Slump in the pound could see a sterling year for regional tourism

Thetford Forest

Thetford Forest Calendar - Credit: Eastern Daily Press © 2015

A slump in the pound giving visitors more for their money could see the region enjoy a bumper year for tourism.

Find out what's happening where in Great Yarmouth with a new app
Picture: James Bass

Find out what's happening where in Great Yarmouth with a new app Picture: James Bass - Credit: Eastern Daily Press © 2014

The drop in the value of sterling since the Brexit referendum in June has seen inbound tourists' budgets stretch further.

And Visit Britain has said the favourable rate could see visitor spending in 2017 jump by a massive 8.1pc on last year nationally - up to £24.1bn.

In the east, the visitor economy is already buoyant, with Norfolk tourism worth more than £3bn for the first time in 2015 and businesses reporting strong seasons.

But Vanessa Scott, who owns Strattons Hotel in Swaffham, said holidaymakers staying away from Europe was likely to further bolster the upwards trend.

You may also want to watch:

She said: 'Lately, we've seen more and more people not going to Europe because of unrest.

'Instead, they are choosing to look around at home. The variety of the countryside, and the different things to do, seems to be a big pull and Norfolk is well-positioned to take advantage.

View from the top of Southwold lighthouse looking across the town.
August 2013
Picture: James Ba

View from the top of Southwold lighthouse looking across the town. August 2013 Picture: James Bass - Credit: Eastern Daily Press © 2013

Most Read

'Bookings are buoyant for this year and we are seeing even people who can afford to fly long-haul and travel further afield choosing to come here.'

Martin Dupee, chairman of Norfolk and Suffolk Tourist Attractions (NSTA), said financial turbulence often resulted in a trend of staying closer to home.

'There is certainly an indication that in a time of financial uncertainty, domestic tourism does well,' he said.

'It seems as though we are probably heading for a very strong year, I'm quite confident on that.'

Mr Dupee, director of operations at Banham Zoo and Africa Alive, said traditional factors, including weather, were still important and that there was always a degree of caution, but, on the whole, tourism firms felt positive.

In particular, he said, work was ongoing with the NSTA and Visit East Anglia to attract visitors from the Netherlands.

Strattons Hotel owner Vanessa Scott. Picture: Ian Burt

Strattons Hotel owner Vanessa Scott. Picture: Ian Burt - Credit: Ian Burt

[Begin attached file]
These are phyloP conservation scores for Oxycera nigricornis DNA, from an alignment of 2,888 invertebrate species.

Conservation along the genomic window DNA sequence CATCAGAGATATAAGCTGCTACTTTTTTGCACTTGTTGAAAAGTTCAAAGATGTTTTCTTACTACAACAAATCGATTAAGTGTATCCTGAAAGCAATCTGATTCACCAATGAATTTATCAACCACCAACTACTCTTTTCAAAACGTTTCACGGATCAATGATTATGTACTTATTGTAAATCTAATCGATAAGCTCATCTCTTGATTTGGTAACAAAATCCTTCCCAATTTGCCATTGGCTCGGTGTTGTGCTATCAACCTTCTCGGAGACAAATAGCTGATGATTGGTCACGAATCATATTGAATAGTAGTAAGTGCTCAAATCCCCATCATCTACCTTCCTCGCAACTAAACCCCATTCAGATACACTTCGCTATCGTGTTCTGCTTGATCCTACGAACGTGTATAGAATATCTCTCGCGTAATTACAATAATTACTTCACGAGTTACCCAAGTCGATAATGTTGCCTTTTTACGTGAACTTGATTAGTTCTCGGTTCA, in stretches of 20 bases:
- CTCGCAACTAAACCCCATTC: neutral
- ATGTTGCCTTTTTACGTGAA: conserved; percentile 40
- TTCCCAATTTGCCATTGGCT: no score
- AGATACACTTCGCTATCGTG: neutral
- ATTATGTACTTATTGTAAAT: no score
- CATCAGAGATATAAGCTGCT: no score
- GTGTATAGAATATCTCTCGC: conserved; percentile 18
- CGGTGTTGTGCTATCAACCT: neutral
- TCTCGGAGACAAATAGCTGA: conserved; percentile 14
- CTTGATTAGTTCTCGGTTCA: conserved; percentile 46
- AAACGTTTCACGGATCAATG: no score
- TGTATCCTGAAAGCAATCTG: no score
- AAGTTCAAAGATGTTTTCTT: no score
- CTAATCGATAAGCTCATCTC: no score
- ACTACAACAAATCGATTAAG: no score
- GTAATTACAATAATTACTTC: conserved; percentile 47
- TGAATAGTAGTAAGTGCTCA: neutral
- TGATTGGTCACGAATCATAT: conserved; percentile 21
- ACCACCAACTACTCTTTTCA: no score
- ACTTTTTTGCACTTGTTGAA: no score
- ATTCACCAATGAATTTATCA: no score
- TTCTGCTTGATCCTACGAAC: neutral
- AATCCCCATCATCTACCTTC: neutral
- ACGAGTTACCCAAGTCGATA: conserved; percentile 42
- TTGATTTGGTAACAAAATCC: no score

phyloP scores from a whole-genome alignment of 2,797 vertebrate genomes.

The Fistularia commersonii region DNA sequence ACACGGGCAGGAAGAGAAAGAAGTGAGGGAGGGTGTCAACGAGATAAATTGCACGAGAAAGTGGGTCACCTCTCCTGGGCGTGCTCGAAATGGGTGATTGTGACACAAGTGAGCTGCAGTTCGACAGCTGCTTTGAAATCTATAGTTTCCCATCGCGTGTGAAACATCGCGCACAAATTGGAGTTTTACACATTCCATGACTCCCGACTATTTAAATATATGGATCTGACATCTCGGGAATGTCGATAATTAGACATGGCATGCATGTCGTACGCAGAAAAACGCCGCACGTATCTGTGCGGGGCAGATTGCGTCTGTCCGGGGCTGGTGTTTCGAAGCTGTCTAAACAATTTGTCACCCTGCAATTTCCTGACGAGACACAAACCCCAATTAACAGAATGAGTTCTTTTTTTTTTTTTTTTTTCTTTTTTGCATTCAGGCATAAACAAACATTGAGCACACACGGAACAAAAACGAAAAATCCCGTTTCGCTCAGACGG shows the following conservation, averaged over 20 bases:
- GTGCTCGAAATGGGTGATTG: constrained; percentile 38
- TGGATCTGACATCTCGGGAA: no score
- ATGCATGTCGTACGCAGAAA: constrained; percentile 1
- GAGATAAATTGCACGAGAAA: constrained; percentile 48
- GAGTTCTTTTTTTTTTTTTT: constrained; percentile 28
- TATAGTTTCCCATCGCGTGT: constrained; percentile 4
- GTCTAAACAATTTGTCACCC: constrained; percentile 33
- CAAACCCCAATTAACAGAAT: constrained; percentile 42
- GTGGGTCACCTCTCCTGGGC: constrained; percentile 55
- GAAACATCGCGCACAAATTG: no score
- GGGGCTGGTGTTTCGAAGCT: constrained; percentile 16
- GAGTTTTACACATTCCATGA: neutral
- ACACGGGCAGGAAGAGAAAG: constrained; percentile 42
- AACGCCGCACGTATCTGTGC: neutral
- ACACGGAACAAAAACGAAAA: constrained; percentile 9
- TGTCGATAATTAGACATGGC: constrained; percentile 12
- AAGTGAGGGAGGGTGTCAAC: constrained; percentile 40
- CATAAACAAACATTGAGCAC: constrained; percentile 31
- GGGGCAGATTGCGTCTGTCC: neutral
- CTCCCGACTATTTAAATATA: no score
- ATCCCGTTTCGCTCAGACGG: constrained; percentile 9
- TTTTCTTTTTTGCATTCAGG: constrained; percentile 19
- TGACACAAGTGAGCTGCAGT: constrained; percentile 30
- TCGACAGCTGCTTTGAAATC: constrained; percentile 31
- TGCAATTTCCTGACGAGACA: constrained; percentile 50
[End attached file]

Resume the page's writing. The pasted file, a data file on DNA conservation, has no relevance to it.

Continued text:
Since the Brexit referendum, the sterling has hovered at its lowest level against the dollar for more than 30 years.

While tourist spending will be increased by a 2.7pc inflation rise this year, Visit Britain says the 10pc-plus fall in the value of the pound against the euro and the dollar means tourists' budgets were now stretching further.

The slump in the pound is a key factor behind its forecast figures, which predicts that there will be 38.1m visitors to the UK in 2017 - a 4pc increase on last year.

Visit Britain believes, in terms of spending, this will equate to £24.1bn - a significant rise of 8.1pc on 2016.

It is a rate of growth faster than the country has seen in recent years. In 2011, spending rose by 7pc.

Sailing in the Broads. Picture: James Bass

Sailing in the Broads. Picture: James Bass - Credit: Eastern Daily Press � 2015

But the forecast adds that future changes in the rate were a 'major uncertainty'.

'The ongoing value of the pound itself is a key uncertainty and will depend on several factors,' it says. 'These include the status of EU and trade negotiations throughout the year as well as monetary policy actions taken by the Bank of England and other major central banks abroad.

It adds: 'Flight bookings data suggest that arrivals to the UK for November, December and early 2017 are likely to be up year-on-year.'

A quirk in the 2017 calendar means holidaymakers will be able to enjoy two bank holiday weekends just two weeks apart.

Many workers in the UK will be able to take an 18-day break by using nine days of annual leave between Good Friday, On April 14, and May Day on May 1.

It means that tourism bosses are anticipating a bumper period of trade, particularly in towns and cities holding events in that period, including celebrations to mark the anniversary of William Shakespeare's birthday.

Patricia Yates, director of national tourism agency Visit Britain, said: 'Record numbers of Brits have been taking holidays at home this year and we anticipate that this will continue in 2017 due to the certainty of budgeting for a domestic holiday and the sheer diversity of events and attractions on offer.

'The Easter break and May bank holiday weekend are a chance for people to make the most of their annual leave dates and enjoy a great British holiday whether on a seaside, countryside or city break.'

Next year's festive period also falls favourably - with December 23 and 24 falling on a weekend, holidaymakers can enjoy 10 days off between Christmas and New Year by booking three days off from December 27 to 29.

• Do you have a tourism story? Email

Become a Supporter

This newspaper has been a central part of community life for many years. Our industry faces testing times, which is why we're asking for your support. Every contribution will help us continue to produce local journalism that makes a measurable difference to our community.

Become a Supporter
Comments powered by Disqus